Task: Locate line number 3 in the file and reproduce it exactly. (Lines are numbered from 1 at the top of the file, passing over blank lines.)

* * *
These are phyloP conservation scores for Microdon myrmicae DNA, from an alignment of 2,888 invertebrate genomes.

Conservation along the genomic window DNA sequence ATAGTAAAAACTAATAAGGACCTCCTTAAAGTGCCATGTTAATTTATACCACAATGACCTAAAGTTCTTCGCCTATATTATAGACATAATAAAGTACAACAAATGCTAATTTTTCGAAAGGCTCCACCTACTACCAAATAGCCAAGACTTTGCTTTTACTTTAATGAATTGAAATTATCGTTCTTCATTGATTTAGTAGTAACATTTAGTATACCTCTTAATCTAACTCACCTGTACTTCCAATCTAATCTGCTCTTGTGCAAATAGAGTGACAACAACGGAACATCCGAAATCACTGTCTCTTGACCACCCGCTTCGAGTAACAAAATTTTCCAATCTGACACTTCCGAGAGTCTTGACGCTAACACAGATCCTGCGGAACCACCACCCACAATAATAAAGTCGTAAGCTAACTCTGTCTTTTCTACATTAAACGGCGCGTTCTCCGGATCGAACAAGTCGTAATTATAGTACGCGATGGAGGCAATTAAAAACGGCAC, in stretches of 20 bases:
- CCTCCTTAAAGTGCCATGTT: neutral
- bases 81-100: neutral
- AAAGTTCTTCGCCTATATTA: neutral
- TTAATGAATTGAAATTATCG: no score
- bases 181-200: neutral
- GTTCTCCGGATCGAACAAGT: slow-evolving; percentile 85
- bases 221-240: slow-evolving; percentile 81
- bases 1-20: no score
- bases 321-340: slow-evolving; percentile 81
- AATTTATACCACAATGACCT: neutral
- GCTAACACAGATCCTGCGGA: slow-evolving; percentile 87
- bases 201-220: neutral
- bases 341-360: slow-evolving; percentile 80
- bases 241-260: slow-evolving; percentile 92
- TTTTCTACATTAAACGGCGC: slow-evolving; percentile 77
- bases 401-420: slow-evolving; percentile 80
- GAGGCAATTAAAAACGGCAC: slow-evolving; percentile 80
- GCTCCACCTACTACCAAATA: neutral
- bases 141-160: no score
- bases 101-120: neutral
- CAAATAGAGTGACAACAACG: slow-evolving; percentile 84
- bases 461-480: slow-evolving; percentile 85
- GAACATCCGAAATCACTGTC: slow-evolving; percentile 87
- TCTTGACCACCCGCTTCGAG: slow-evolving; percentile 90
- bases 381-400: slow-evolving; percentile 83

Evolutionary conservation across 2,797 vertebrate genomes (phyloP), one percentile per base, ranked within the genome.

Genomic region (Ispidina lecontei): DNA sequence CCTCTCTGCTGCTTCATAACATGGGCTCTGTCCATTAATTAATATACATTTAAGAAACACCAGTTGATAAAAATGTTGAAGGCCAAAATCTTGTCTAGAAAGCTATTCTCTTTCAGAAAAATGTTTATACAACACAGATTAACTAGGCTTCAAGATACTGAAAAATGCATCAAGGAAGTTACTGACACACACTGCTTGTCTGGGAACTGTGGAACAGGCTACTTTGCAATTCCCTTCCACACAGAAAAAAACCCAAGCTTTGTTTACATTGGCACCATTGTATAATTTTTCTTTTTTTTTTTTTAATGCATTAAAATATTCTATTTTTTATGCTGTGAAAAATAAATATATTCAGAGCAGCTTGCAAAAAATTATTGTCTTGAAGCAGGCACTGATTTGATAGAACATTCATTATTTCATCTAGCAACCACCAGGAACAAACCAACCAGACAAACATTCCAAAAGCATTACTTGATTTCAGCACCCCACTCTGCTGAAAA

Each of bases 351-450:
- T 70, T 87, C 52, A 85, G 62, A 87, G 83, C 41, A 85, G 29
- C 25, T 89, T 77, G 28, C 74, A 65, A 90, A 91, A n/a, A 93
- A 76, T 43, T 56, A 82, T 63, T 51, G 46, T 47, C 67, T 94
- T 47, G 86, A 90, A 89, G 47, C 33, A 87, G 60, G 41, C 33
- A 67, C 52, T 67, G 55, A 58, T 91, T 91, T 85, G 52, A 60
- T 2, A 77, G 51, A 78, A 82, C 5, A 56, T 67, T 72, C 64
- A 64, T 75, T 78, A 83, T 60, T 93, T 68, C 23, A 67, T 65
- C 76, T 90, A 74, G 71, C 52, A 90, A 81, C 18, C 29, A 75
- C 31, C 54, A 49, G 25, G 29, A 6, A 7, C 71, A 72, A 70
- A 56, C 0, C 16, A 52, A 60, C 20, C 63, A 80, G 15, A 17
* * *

- CCTCCTTAAAGTGCCATGTT: neutral